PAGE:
A look at this year's Ulster Senior Football Championship sides

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Defending champions Tyrone manager Mickey Harte at the launch

By Elaine Barr

The Ulster Senior Football Championship gets underway on Saturday 20th May, when Monaghan take on Fermanagh in the first round, with the winner of that one set to face Cavan in the quarter final.

The other last eight ties have been drawn; Donegal v Antrim (21 May), Derry v Tyrone (28 May), Down v Armagh (4 June).

New provincial secretary Brian McAvoy says it promises to be an exciting campaign, starting later this month with an innovation for the footballers.

Here's a quick look at the sides we'll be watching this summer.



The Saffrons are probably better known for their hurling than their football and an unsuccessful league campaign, which saw them relegated to Division Four, won't boost morale.

They recorded a pair of impressive wins against Laois and Sligo in the league campaign, but they face a very different prospect as they travel to Donegal in their quarter final.

Forward Matthew Fitzpatrick will be missed - he's set to miss the game following a retrospective ban imposed after an alleged incident in the league game against Armagh.

They'll be looking to improve on last year by recording a championship win.




Armagh had a fine run in Allianz League Division 3 - just missing out on promotion back to the second tier. The loss of manager Kieran McGeeney could be an important factor.

He is currently appealing a 12-week sideline ban following an alleged incident in last month's Football League game against Antrim.

If his appeal fails, he'll miss the Orchard County's quarter final clash with neighbours Down, and possibly their next game.

Armagh made an early exit in last year's Championship, and will be keen to go one better this year.



Cavan's league performance wasn't enough to keep them in Division One. However, they showed glimpses of their potential with their win over last year's All-Ireland finalists Mayo, as well as draws with Monaghan and league winners Kerry.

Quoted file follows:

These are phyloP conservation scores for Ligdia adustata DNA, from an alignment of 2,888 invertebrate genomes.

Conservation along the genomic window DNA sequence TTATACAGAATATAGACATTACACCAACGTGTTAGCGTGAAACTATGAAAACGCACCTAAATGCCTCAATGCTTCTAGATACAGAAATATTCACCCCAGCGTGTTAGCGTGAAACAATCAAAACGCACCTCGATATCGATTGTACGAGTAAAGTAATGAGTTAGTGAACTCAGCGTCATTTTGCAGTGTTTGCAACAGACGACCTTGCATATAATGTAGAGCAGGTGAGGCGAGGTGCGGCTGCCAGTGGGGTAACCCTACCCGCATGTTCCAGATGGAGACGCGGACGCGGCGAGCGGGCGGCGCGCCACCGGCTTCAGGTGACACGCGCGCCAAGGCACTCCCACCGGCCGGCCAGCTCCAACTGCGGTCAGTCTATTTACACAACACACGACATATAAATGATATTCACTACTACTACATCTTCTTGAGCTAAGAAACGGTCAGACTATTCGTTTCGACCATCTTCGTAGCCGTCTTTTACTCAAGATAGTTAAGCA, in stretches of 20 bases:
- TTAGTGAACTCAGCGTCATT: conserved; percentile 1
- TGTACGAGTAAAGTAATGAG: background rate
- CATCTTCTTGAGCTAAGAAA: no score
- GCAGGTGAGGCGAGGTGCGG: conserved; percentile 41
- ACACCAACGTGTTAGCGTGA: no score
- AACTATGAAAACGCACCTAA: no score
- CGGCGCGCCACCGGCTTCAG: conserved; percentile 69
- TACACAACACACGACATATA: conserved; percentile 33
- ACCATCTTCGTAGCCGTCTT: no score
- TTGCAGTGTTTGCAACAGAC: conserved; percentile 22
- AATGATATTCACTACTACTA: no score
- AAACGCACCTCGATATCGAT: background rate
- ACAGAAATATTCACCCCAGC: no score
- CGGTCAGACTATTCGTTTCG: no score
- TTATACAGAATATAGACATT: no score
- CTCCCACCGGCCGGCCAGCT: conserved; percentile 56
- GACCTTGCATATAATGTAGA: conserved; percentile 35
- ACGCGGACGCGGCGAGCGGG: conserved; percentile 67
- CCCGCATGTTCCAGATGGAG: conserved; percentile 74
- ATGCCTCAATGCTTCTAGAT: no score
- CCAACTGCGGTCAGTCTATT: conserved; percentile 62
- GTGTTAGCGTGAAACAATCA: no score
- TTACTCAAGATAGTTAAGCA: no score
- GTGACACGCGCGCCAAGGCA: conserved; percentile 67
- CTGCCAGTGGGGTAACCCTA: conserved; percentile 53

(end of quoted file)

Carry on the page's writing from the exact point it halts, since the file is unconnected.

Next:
If Mattie McGleenan can inspire them to that level of football, they'll be in with a chance of making it past Monaghan/Fermanagh in their quarter final.

They reached the semi-final stage last year where eventual champions Tyrone needed a replay to get past them.

Cavan could be a team to watch.



Derry were another Ulster county who had a disappointing Allianz Football League campaign.

A win over Fermanagh on the final day wasn't enough to keep them in Division Two - a difficult pill to swallow for the side who were so recently in the Division One Final.

The Oak Leafers have a tough task, as they face a Tyrone side who will be keen to get back to winning ways after a disappointing end to their own League campaign.

Damian Barton's side were soundly beaten in the same fixture last year and will be hoping the recent run of the Slaughtneil contingent will spur them on this time.



Rory Gallagher's side will be buoyed by their League form which saw them narrowly miss the Division One final.

The O'Donnell County are probably tired of hearing that they are in transition; and a good Championship run could put an end to that talk.

A win over Antrim in their quarter final could set up a mouth watering semi-final tie -

Donegal lost out to Tyrone in last year's Ulster Final, while this year's draw could see them meet one stage earlier.

Their six point win over the Red Hands in the league will further boost their confidence.





The Mourne County had a terrible 2016, with no senior inter county wins.

2017 is much improved, with wins in McKenna Cup and league under their belts, Eamon Burns' side should go into their derby game with Armagh with renewed confidence.

Kieran McGeeney is set to be missing off the sideline for the Orchard County which could prove to be an important factor.

Both sides suffered heavy defeats in their respective quarter finals last year so will be keen to make it through to the semi-final stage.



There was much disappointment in the Erne County this year as Pete McGrath's side failed to retain their spot in Allianz National League Division 2.

A last minute defeat to Derry in the final round was enough to see them relegated.

They exited the Ulster championship after just one game in 2016, and it's hard to see them get past an in-form Monaghan this year, but if they are unsuccessful, will hope to build some momentum in the All-Ireland qualifiers.





They're one of the few Ulster sides who will be relatively content with their 2017 Allianz National League performance.

They too narrowly missed out on a place in the Division One Final and recorded some impressive results - including wins over Mayo, Kerry and Roscommon.

They made it as far as the semi-finals last year and it took a replay to separate them from Donegal.

They'll be confident of improving on that result in 2017.

They face Fermanagh in the first round.




The defending champions will have a tough job on their hands to retain their crown.

They're on the difficult side of the draw which could see them meet Donegal at the semi-final stage.

It's Mickey Harte's 14th season in charge and he'll be hoping to shake off their poor finish to the Allianz National League, where the Red Hands finished 5th after a blistering start, following on from their McKenna Cup victory.

They take on Derry in their quarter final.

Tyrone manager Mickey Harte says the Red Hands are proud champions - and they're determined to retain the title.

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